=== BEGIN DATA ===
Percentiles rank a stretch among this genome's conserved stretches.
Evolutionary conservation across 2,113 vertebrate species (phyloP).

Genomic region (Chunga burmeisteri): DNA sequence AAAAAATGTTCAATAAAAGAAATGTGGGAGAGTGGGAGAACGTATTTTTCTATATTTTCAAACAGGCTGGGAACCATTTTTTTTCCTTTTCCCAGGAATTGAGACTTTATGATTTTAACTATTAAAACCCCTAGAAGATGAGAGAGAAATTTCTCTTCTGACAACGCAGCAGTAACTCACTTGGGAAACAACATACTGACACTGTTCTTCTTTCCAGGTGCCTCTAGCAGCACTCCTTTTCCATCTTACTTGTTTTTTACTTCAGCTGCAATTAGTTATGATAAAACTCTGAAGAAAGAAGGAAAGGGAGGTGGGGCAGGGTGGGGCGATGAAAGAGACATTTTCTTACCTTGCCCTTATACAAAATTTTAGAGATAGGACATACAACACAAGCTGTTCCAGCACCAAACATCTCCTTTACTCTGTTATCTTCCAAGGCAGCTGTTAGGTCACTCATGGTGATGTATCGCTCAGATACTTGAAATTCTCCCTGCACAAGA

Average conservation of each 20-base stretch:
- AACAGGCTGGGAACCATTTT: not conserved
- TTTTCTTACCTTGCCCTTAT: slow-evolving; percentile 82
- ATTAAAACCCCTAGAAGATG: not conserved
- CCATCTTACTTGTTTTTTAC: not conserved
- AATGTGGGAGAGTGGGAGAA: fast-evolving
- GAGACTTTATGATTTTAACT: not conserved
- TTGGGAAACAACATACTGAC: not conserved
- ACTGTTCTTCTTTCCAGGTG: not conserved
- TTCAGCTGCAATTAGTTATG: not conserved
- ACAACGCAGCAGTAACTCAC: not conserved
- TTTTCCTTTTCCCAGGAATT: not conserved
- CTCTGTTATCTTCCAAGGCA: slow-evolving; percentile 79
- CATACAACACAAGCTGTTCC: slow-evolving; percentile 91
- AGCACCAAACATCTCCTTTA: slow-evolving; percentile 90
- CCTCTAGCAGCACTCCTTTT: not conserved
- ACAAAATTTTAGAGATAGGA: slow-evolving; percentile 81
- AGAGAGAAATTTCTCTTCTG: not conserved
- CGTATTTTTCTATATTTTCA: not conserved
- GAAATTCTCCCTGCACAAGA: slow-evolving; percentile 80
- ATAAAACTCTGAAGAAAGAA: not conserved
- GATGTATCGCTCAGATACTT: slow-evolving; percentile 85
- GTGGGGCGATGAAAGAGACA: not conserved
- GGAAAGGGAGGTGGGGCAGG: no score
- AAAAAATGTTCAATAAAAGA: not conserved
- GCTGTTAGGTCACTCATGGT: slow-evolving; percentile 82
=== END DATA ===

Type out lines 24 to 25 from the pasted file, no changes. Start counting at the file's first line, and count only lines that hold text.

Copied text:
- ATAAAACTCTGAAGAAAGAA: not conserved
- GATGTATCGCTCAGATACTT: slow-evolving; percentile 85